Concerned that top U.S. EPA officials use instant messaging technology to get around federal disclosure requirements, two free-market groups have filed a Freedom of Information Act lawsuit in U.S. District Court seeking access to those records for three current and former agency officials.
The joint suit, filed late last week by the Competitive Enterprise Institute (CEI) and American Tradition Institute (ATI), specifically seeks instant-message conversations involving former Administrator Lisa Jackson; air chief Gina McCarthy, whom President Obama has nominated to succeed Jackson; and former senior climate adviser Lisa Heinzerling, now on the faculty at Georgetown Law School and a fellow with the Center for Progressive Reform.
CEI is seeking all of Jackson's conversations relating to climate initiatives, coal regulations and, specifically, maximum achievable control technology rules. ATI wants any conversations that McCarthy and Heinzerling had relating to the Sierra Club, the Center for Progressive Reform and the American Lung Association.
The two groups believe that in responding to open record requests, EPA does not include electronic records contained on its IBM Sametime instant messenger and Oracle Messenger systems. The groups noted in a release announcing the suit that CEI only discovered the existence of the systems through a previous records request in which an instant message conversation was referenced in an agency email that was released to the group.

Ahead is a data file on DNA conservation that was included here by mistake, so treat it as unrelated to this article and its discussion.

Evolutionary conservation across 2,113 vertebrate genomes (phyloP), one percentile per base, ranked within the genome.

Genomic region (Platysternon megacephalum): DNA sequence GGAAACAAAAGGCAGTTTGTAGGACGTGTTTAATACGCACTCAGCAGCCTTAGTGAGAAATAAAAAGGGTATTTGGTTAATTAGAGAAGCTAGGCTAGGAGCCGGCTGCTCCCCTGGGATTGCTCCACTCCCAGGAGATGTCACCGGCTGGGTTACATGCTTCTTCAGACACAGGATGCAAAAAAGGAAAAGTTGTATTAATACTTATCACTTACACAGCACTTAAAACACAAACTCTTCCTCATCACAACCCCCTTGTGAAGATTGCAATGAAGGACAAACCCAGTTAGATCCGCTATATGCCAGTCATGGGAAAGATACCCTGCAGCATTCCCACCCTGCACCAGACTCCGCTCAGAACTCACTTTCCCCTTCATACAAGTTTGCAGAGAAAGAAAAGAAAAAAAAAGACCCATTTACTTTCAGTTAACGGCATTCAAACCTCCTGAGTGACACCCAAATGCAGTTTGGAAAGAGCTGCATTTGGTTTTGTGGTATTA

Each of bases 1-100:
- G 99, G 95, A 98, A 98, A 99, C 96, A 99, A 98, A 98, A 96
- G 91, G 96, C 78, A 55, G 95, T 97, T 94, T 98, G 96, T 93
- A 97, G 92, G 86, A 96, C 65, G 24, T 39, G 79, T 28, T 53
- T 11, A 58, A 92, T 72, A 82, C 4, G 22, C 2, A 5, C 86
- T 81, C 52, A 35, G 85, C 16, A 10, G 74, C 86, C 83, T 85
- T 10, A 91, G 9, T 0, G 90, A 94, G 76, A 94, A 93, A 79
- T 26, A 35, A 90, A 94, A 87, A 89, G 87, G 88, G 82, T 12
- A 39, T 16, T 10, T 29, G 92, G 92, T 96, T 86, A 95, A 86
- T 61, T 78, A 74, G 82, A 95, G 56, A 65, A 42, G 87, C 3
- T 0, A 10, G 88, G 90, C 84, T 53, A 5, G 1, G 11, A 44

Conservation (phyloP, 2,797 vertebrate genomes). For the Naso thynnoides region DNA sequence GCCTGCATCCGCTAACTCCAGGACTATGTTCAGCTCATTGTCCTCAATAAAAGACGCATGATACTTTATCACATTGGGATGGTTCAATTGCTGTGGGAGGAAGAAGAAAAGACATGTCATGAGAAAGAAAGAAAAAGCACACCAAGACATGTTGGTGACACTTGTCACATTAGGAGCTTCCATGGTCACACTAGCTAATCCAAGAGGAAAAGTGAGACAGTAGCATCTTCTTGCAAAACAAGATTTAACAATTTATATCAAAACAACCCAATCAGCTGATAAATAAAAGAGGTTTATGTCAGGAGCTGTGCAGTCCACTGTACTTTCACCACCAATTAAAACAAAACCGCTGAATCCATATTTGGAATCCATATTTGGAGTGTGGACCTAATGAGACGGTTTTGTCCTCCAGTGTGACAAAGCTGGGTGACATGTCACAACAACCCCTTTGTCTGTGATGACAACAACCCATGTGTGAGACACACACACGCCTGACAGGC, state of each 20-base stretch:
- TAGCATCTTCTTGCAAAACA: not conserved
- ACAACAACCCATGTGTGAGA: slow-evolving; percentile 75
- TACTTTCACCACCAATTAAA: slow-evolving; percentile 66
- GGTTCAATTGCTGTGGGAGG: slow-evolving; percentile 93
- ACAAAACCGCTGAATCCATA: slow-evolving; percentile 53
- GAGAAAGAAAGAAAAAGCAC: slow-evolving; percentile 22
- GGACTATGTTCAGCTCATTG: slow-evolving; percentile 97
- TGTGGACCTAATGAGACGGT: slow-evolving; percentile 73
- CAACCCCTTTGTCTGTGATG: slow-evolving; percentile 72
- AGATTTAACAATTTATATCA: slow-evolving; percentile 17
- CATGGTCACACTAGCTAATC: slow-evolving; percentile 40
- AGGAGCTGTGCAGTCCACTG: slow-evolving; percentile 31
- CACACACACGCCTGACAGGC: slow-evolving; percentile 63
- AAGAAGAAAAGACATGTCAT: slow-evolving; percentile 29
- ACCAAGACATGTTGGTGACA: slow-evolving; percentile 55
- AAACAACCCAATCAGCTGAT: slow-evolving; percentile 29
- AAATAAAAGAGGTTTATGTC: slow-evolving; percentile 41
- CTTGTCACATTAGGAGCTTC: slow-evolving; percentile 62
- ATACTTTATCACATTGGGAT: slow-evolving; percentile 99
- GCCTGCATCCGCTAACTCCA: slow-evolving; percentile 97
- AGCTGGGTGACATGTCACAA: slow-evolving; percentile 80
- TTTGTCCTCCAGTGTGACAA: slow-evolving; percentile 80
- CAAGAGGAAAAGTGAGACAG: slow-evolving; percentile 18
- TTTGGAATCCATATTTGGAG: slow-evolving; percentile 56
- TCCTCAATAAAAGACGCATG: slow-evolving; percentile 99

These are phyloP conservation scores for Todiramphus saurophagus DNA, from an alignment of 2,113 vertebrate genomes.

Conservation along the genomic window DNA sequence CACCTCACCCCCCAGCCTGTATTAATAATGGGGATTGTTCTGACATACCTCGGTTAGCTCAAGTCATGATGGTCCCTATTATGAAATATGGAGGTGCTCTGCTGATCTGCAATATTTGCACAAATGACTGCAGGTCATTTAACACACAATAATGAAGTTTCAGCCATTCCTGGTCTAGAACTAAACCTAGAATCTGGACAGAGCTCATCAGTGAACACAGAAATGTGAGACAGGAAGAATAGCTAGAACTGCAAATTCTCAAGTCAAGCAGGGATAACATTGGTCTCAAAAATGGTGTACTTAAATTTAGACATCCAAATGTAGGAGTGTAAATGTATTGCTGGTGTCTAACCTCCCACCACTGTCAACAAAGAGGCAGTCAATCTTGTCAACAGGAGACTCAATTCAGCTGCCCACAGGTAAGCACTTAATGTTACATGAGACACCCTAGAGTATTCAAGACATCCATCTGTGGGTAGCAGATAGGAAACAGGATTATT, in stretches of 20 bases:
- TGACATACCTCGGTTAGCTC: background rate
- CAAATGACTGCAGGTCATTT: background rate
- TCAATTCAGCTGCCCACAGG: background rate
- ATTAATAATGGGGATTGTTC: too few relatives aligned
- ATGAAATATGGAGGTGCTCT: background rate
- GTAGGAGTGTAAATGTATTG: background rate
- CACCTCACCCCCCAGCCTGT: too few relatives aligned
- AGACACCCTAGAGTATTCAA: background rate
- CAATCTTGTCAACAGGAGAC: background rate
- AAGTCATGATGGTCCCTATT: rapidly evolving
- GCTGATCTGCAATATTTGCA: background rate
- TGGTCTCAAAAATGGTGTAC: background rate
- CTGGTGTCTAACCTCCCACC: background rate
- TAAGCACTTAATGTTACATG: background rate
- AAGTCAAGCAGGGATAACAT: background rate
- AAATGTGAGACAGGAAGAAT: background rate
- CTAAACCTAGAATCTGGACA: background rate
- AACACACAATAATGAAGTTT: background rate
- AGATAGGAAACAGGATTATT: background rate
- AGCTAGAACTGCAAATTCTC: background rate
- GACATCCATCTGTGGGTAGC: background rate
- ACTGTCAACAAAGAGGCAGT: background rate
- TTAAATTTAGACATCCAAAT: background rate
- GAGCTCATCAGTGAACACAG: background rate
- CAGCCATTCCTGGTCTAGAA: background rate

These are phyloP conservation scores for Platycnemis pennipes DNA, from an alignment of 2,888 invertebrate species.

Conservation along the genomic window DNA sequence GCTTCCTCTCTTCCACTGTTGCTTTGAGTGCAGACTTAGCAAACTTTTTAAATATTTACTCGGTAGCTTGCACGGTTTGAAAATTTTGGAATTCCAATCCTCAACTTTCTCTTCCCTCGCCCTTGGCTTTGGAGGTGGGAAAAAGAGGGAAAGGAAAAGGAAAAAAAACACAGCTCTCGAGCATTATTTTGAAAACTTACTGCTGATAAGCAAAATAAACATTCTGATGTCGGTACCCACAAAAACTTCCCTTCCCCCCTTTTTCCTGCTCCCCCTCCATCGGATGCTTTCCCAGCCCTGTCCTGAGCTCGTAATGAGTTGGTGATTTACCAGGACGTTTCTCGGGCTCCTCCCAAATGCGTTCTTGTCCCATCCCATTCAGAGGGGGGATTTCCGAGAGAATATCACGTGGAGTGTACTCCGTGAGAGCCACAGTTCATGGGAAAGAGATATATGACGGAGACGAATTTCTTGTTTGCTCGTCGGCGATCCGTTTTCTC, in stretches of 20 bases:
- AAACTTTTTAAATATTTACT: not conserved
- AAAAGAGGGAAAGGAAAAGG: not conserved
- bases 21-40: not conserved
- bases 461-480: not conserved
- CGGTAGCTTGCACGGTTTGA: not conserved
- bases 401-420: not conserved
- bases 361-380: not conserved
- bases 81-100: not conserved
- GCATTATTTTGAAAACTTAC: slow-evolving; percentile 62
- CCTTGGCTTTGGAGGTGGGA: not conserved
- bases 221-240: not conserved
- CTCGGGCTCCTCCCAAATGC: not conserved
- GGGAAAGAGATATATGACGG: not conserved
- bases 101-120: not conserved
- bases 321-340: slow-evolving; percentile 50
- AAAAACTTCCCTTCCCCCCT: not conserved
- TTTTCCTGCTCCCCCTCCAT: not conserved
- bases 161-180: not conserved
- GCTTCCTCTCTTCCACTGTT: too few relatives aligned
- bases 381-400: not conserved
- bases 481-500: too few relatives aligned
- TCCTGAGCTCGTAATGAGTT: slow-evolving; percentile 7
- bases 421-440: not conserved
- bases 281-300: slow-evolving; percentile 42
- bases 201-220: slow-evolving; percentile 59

CEI's involvement in the suit is being spearheaded by senior fellow Christopher Horner, who last year uncovered EPA's practice of assigning alternative email accounts to agency administrators. That practice has also sparked concern from Capitol Hill and outside watchdog groups about whether such addresses violate federal record-keeping laws (Greenwire, Jan. 24).
"Based on information we have obtained, it seems we have uncovered another major transparency scandal," Horner said in a CEI release yesterday evening. "In addition to important conversations both inside the agency and with outside parties, we expect this suit to provide important information about EPA's compliance with the law and Congress' legitimate oversight activities."
EPA spokeswoman Alisha Johnson said this morning that the agency would review the lawsuit. The court gives EPA 30 days to respond to the filing.
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